While off field trangressions featuring Adam Jones tend to dominate headlines and sports yack radio alike, an altercation between the likes of Kevin Harvick and Nils Lofrgen tribute act Carl Edwards draws fewer calls for either participant to be suspended or fired. Sports On My Mind’s D.K. Wilson considers the brawltastic world of stock car racing and concludes, “forget all the football, basketball, and baseball players who have had run-ins with the police for DUI or speeding. Forget all the steroids and HGH abusers. Forget the potheads. When Carl Edwards takes Kevin Harvick and slams his head into the hood of Harvick™s car hard enough to dent it and must be put into a headlock to be restrained, there is something fundamentally wrong with the white world of NASCAR.”
In every other sport it is a must that athletes conduct their affairs, from on court or field or course behavior, to postgame interviews, to their private time, with aplomb. Those who do not act in compliance with their leagues™ and association™s desires and mandates are fined and suspended, and regularly raked through the coals by the sporting press.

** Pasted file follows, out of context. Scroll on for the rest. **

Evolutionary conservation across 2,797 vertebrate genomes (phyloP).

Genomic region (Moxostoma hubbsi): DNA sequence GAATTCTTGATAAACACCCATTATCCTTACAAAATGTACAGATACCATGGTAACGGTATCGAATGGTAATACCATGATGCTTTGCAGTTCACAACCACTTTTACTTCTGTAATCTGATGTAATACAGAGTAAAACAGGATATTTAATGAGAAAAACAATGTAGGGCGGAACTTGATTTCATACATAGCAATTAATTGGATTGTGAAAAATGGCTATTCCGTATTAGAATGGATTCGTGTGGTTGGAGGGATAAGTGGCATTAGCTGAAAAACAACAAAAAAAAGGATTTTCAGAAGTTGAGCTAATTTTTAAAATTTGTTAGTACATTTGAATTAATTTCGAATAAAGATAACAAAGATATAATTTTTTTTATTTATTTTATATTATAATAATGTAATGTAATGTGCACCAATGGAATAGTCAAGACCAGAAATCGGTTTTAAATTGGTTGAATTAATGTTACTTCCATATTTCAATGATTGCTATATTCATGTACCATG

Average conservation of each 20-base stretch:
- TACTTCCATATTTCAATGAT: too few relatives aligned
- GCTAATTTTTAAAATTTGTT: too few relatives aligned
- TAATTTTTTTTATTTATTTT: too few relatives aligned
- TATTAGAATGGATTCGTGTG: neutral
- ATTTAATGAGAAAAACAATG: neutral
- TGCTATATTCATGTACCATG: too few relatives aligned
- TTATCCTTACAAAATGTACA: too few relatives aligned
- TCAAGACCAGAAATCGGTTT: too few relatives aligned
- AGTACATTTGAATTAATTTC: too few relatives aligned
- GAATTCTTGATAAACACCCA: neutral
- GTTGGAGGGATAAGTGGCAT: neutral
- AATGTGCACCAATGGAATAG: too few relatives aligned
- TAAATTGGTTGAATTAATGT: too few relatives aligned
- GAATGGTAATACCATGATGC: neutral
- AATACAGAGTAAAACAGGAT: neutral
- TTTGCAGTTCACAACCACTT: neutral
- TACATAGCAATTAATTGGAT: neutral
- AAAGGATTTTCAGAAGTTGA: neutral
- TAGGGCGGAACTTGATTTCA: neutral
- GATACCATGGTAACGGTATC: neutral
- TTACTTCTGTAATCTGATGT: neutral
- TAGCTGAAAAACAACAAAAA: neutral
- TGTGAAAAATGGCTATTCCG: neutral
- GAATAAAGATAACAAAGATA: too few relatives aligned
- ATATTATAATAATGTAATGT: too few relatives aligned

Yet Brian France, NASCAR™s CEO decided this year to relax the rules regarding fighting
Imagine the uproar if NBA Commissioner David Stern decided to allow on-court fights to go unpunished, or to give warnings to the participants instead of automatic fines and suspensions because ratings are down in the post-Michael Jordan NBA era. Imagine the response by the media if NFL Commissioner Roger Goodell told NFL players that as long as the helmets come off first, a la gloves in hockey, it is fine with him if there™s a scuffle or two to help further grow ratings.
Imagine if a black athlete was teed off to the point of fighting for what ticked off Carl Edwards; he took exception to being portrayed as a œpansy by Harvick. We all know what the pundits at ESPN would say. We all know what every columnist around the country would write.